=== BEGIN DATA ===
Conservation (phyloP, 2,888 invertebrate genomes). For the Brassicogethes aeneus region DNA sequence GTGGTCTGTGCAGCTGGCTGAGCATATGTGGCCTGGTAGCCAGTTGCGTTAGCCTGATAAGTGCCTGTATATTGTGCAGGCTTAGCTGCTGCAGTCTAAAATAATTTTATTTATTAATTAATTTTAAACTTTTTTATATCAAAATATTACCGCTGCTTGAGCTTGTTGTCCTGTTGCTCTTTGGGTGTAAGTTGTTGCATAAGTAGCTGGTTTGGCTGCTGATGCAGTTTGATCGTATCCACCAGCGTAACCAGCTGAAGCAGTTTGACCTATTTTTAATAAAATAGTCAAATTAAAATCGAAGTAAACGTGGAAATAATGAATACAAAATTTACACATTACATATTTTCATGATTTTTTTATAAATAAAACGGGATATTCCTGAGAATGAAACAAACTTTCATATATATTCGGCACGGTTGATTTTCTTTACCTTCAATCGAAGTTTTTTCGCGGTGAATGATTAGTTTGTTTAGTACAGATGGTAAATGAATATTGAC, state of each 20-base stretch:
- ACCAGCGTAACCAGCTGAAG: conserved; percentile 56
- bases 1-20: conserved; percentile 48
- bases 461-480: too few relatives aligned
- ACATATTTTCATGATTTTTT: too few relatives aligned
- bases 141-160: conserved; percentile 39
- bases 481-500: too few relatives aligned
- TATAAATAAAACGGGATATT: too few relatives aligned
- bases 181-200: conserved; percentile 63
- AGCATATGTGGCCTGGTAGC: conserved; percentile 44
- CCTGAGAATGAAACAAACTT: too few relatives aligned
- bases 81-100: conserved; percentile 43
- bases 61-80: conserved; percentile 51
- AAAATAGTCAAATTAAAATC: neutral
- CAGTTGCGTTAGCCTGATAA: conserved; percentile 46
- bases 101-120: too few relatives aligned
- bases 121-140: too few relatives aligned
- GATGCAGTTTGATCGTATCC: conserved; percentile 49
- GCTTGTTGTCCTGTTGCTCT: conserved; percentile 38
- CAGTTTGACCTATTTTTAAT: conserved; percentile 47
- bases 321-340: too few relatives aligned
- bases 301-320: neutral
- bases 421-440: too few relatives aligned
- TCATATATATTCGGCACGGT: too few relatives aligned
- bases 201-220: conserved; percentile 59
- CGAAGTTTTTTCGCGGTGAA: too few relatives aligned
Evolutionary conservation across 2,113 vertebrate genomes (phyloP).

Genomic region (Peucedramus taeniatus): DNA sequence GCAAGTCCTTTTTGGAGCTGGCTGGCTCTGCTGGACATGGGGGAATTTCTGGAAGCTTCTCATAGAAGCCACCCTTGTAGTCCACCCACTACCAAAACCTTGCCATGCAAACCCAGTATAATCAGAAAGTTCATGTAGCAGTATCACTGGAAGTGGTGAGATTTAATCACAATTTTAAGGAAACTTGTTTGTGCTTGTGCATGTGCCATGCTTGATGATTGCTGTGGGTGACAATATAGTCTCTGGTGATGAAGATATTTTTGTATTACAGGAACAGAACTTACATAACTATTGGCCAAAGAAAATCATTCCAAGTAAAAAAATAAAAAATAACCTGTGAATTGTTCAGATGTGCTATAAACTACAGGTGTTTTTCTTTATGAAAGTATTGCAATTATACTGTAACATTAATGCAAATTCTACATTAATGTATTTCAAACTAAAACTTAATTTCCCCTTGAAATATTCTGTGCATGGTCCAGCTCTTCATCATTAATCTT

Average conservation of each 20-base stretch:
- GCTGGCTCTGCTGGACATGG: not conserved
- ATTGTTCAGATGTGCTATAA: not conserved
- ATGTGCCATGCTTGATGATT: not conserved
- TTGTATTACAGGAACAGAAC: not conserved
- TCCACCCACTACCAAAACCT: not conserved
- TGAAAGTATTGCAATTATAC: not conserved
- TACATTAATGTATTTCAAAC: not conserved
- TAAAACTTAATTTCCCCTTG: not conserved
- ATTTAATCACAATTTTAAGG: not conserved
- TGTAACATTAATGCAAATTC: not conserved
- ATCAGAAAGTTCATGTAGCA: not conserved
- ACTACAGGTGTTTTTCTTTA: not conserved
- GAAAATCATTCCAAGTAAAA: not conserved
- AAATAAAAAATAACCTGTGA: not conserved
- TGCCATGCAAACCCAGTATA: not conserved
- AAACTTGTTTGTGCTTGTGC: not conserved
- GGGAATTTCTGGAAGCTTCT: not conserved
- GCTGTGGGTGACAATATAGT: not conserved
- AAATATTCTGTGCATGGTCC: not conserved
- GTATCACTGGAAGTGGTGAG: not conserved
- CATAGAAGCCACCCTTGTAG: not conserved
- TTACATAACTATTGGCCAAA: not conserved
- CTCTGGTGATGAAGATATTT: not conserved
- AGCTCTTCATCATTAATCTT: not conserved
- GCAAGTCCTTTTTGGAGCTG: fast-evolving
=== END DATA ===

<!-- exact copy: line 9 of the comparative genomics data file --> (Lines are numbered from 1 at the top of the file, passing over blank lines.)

- bases 181-200: conserved; percentile 63